Hobby Master HA8106 USAAF North American P-51D Mustang Fighter - Robert Williams, "Duchess Arlene," 100th Fighter Squadron, 332nd Fighter Group, "Tuskegee Airmen", Italy, 1944 (1:48 Scale)
"Here we come, fellas."
- Characteristic cry of members of the 332nd Fighter Group, the "Tuskegee Airmen"
The Stearman (Boeing) Model 75 is a biplane used as a military trainer aircraft, of which at least 9,783 were built in the United States during the 1930s and 1940s. Stearman Aircraft became a subsidiary of Boeing in 1934. Widely known as the Stearman, Boeing Stearman or Kaydet, it served as a primary trainer for the USAAF, as a basic trainer for the USN (as the NS & N2S), and with the RCAF as the Kaydet throughout World War II. After the conflict was over, thousands of surplus aircraft were sold on the civil market. In the immediate post-war years they became popular as crop dusters and as sports planes.
The Kaydet was a conventional biplane of rugged construction with large, fixed tailwheel undercarriage, and accommodation for the student and instructor in open cockpits in tandem. The radial engine was usually uncowled, although some Stearman operators choose to cowl the engine, most notably the Red Baron Stearman Squadron.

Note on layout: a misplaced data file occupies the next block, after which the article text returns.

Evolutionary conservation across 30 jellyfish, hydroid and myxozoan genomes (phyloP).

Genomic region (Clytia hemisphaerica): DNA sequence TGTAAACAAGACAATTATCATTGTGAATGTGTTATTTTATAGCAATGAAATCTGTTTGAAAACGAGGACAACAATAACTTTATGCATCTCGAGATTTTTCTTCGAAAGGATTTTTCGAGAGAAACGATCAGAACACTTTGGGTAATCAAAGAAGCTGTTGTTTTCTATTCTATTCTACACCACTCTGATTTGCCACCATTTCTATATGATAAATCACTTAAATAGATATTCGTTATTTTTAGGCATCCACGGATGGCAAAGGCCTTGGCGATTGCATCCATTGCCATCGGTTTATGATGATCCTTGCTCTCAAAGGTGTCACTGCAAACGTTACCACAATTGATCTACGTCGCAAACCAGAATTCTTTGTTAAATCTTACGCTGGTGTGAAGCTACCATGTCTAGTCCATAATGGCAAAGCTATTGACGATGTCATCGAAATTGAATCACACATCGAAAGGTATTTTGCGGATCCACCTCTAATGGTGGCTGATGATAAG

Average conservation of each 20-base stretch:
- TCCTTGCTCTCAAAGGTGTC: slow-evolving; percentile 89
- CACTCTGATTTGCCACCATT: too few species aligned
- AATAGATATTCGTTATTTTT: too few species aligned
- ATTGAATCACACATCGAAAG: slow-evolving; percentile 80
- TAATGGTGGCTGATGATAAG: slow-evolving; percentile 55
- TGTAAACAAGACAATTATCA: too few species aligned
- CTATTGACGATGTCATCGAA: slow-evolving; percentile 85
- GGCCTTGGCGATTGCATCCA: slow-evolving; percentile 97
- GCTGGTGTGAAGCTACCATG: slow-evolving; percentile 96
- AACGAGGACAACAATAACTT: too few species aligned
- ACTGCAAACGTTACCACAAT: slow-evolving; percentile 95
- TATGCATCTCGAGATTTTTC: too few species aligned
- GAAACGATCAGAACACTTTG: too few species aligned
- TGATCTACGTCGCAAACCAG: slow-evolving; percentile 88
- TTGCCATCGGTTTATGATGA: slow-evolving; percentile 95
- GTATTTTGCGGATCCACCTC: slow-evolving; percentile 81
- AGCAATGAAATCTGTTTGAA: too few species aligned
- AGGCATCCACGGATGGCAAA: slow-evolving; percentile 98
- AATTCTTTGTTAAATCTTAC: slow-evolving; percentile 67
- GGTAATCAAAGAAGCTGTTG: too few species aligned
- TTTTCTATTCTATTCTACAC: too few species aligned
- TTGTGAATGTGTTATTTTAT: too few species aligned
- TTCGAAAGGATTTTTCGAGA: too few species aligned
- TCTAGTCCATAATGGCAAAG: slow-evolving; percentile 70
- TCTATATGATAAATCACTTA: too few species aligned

Pictured here is a 1:48 scale replica of a USAAC Boeing Stearman PT-13D Bi-Plane Trainer that was deployed to Moton Field, Alabama, and used by the Tuskegee Airmen during 1944. Sold Out!
Wingspan: 8 inches
Length: 5.75 inches
Release Date: October 2012
Historical Account: "Surplus Inventory" - After World War II, thousands of PT (primary trainer)-17 Stearmans were auctioned off to civilians and former pilots. Many were modified for cropdusting use, with a hopper for pesticide or fertilizer fitted in place of the front cockpit. Additional equipment included pumps, spray bars, and nozzles mounted below the lower wings. A popular approved modification to increase the maximum takeoff weight and climb performance involved fitting a larger Pratt & Whitney R-985 engine and a constant speed propeller.